TOKYO (Reuters) - Want to spend a night with Michael Jackson's possessions? The Japanese promoter of a collection of his belongings on display in Tokyo can make that dream come true on the first anniversary of the pop icon's death. Starting Sunday, fans in Japan are expected to line up for the chance to spend one night inside the Neverland Collection at the Tokyo Tower, which to many is a shrine to the sacred memory of their idol.
More than 300,000 people have flocked to the central Tokyo landmark since the opening of the world's only official Michael Jackson exhibition on May 1.
Jackson's death on June 25, 2009 from cardiac arrest at the age of 50 shocked fans around the world and sparked a new wave of interest in his music, while a documentary film featuring the singer, "This Is It," became a blockbuster cinema hit.
The "King of Pop" was almost as well-known for his compulsive collecting as his songs.
"The idea may sound a bit odd to Western cultures, but in Japan the tradition of being with the remains and possessions of passed loved ones on the anniversary of their passing is an important ritual," said Hiroyuki Takamura of the Tokyo Tower.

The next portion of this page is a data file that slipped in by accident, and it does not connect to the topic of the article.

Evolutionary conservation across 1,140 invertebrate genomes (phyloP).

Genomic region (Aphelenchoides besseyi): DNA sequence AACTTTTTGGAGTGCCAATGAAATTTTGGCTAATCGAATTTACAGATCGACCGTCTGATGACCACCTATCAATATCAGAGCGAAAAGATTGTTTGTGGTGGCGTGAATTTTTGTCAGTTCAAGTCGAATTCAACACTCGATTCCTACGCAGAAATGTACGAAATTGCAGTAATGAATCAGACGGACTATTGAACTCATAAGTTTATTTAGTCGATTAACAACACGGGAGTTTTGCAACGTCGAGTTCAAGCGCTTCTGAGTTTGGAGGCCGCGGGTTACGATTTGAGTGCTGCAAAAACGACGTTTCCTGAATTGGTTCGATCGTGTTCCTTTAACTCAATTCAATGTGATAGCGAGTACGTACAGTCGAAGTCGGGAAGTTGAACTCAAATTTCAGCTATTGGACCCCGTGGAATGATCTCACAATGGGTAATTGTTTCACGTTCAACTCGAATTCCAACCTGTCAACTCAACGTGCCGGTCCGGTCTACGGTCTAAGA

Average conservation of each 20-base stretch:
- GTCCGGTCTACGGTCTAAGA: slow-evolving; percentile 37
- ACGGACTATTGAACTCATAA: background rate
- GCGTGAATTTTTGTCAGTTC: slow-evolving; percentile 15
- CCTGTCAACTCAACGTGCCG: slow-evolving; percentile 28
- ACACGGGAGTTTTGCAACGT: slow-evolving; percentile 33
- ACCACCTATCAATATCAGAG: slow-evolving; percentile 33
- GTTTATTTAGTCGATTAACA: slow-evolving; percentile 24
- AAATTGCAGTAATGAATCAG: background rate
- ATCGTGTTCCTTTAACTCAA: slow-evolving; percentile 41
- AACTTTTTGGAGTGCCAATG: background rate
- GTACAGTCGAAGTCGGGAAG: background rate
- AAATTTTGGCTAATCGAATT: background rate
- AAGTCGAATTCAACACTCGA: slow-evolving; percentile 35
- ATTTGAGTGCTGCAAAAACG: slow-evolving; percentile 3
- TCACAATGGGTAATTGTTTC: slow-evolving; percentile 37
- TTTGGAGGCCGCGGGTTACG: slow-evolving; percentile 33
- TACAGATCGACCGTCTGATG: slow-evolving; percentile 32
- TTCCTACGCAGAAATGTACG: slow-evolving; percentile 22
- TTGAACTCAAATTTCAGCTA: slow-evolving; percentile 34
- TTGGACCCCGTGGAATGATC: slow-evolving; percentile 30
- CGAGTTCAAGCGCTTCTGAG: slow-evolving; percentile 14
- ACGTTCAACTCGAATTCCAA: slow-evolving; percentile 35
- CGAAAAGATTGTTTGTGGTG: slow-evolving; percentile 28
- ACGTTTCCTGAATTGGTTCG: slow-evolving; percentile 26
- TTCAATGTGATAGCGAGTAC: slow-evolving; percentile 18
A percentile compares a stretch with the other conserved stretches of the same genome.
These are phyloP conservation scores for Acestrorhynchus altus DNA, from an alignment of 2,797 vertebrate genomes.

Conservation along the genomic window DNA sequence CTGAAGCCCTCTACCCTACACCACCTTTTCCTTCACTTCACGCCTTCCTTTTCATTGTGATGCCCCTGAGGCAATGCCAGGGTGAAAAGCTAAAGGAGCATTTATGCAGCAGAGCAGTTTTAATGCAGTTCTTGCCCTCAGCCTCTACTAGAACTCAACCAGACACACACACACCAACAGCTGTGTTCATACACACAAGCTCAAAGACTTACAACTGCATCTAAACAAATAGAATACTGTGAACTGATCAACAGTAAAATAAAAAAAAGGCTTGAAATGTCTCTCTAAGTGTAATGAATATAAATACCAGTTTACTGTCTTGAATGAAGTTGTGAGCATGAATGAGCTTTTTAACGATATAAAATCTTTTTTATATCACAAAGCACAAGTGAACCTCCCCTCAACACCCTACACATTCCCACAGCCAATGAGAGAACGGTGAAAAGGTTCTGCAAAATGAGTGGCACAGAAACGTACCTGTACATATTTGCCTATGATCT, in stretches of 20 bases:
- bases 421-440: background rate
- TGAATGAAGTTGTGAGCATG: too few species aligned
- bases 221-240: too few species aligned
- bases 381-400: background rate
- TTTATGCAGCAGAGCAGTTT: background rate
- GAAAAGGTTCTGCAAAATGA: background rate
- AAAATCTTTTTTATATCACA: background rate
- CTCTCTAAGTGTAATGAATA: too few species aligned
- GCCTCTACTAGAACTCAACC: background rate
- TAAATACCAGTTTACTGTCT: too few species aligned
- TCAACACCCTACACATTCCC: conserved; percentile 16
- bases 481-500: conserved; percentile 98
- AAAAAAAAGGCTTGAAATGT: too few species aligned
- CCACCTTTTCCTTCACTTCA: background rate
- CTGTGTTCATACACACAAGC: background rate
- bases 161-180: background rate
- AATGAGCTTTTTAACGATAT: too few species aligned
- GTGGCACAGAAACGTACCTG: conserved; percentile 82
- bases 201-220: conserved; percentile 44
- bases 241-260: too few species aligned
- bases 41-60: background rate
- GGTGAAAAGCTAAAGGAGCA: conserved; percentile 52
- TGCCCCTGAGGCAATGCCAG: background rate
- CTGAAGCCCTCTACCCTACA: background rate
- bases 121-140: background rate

Fans who are selected at random will enter the Tokyo Tower venue from 10:30 p.m. on the night of June 25, and will be able to stay until 8:00 a.m. the next morning.
"The chance to spend the anniversary of Michael's passing together with things like clothes he wore, things from his home, countless awards, and iconic video and stage sets will be an unforgettable experience," said Michael Jackson fan Mamiko Morii, who expects to be in line on Sunday.
"I have been to this exhibition more than eight times already and each time I feel more connected to Michael's legacy."
Guests will pay up to $1,000 for the one-time opportunity to sleep on the floor among Michael's belongings.
"Michael Jackson fans religiously visited daily, and many stay inside the venue for six hours or more," said Matt Taylor, producer of the exhibition.
"Many Japanese fans become overwhelmed with emotion when in the presence of so many things precious to Michael and iconic to the rest of the world. People stand fixed in front of artifacts with tears streaming down their face, still trying to come to grips with losing Michael."
(Writing by Sugita Katyal; Editing by Miral Fahmy)